After a couple of days it did start to get easier. One day I was grateful for a cup of coffee. The next day I might pick something a little more generic like my health (I know tré basic but I told you I was struggling). But as the days passed, I found myself starting to look for things I could write in my journal the next morning.
And that's when I discovered the true beauty of a Gratitude Journal. It's the shift in perspective that this type of journaling provides which is transformative. It's the conscious decision each day to look for and appreciate the little things which you previously would have taken for granted.
We all have dozens if not hundreds of reasons to be grateful everyday; if only we would take some time to reflect on them. So break out your journal with your cup of tea and start writing them down. You'll be grateful that you did.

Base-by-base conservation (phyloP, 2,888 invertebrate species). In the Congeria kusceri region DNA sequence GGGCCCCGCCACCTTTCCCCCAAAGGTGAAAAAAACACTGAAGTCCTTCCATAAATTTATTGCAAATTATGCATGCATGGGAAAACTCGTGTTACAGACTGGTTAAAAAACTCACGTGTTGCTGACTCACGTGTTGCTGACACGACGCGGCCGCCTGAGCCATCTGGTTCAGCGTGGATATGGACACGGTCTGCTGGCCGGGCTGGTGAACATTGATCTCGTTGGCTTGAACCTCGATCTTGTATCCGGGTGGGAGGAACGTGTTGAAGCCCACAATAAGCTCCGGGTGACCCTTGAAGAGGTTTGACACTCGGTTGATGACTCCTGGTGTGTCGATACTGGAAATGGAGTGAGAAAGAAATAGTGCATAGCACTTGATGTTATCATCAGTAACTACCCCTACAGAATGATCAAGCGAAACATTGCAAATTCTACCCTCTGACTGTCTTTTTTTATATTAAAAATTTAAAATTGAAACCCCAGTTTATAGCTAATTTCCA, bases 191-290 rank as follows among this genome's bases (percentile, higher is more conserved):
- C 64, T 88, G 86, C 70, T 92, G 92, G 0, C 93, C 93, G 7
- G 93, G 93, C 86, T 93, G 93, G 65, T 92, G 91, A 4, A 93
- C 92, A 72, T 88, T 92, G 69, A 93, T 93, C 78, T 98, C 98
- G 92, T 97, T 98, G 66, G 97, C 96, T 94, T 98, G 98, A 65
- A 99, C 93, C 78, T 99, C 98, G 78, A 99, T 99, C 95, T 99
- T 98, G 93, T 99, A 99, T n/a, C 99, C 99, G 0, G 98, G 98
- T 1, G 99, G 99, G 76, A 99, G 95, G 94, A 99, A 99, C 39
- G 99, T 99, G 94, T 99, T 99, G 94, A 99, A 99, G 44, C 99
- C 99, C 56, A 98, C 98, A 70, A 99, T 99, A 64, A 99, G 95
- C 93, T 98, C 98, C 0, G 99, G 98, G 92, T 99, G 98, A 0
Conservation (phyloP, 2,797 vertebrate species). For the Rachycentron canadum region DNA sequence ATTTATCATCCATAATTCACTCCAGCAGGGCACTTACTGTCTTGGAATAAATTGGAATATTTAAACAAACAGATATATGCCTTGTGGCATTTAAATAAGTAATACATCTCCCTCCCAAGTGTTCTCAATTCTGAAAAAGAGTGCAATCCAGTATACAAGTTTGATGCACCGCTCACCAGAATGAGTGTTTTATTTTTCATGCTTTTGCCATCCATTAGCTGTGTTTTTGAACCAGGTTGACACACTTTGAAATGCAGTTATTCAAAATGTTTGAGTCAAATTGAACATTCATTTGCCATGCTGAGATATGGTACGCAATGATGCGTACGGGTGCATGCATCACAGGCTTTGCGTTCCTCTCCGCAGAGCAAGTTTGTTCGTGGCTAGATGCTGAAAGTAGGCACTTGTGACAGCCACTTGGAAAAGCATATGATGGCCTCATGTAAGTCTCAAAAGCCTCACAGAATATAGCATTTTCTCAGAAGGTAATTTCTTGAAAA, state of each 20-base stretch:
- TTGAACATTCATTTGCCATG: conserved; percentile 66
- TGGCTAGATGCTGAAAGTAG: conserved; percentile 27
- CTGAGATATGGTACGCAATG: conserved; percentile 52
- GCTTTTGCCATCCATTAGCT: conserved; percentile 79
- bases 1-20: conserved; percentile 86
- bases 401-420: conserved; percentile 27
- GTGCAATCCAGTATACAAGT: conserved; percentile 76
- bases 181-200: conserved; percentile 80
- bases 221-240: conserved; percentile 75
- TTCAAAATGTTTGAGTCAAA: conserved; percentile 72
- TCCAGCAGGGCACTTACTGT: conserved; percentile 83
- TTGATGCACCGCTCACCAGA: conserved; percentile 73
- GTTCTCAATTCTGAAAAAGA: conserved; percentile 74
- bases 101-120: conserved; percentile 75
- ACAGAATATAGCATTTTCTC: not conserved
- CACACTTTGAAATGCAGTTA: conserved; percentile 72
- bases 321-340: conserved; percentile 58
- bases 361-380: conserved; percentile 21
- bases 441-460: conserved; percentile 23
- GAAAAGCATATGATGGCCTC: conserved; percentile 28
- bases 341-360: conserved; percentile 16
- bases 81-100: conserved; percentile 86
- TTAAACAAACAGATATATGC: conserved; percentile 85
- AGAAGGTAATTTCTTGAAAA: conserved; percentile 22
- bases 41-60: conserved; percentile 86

So social distancing is totally a thing. But outside is not closed. I repeat (cups my hands like a megaphone) outside is not closed!
Prior to 2020 I used to wish I could be a leisure dog mom. You know the type. Get up in the morning to do yoga or pilates followed by cups of coffee while watching the sunrise. The dog moms who take afternoon walks around the neighborhood with their fur kids. But instead, I was dragging myself into the office each day to stare out the window.
Now suddenly this year has taken an unscheduled and abrupt turn. I found myself transitioned to working from home full-time within a matter of days. A transition which I fully appreciated at the time but did not initially fully process.
Sure I was immediately grateful for not having to unnecessarily be exposed to the virus. No more traffic filled commutes to work. My commute was now walking downstairs to my office space. But this transition also meant something else.
I could get up early and walk my neighborhood with the fur kids. I could take online classes. I could watch the sunrise. I could breathe. And while I was social distancing, I remembered that outside was not closed.
Sure if I was going to be around people, I'd grab my mask. But the truth is most of the time I was not. Most of the time it was just me and the dogs walking the block, or playing in the backyard. I did some gardening. I reconnected with the joy of just being outside.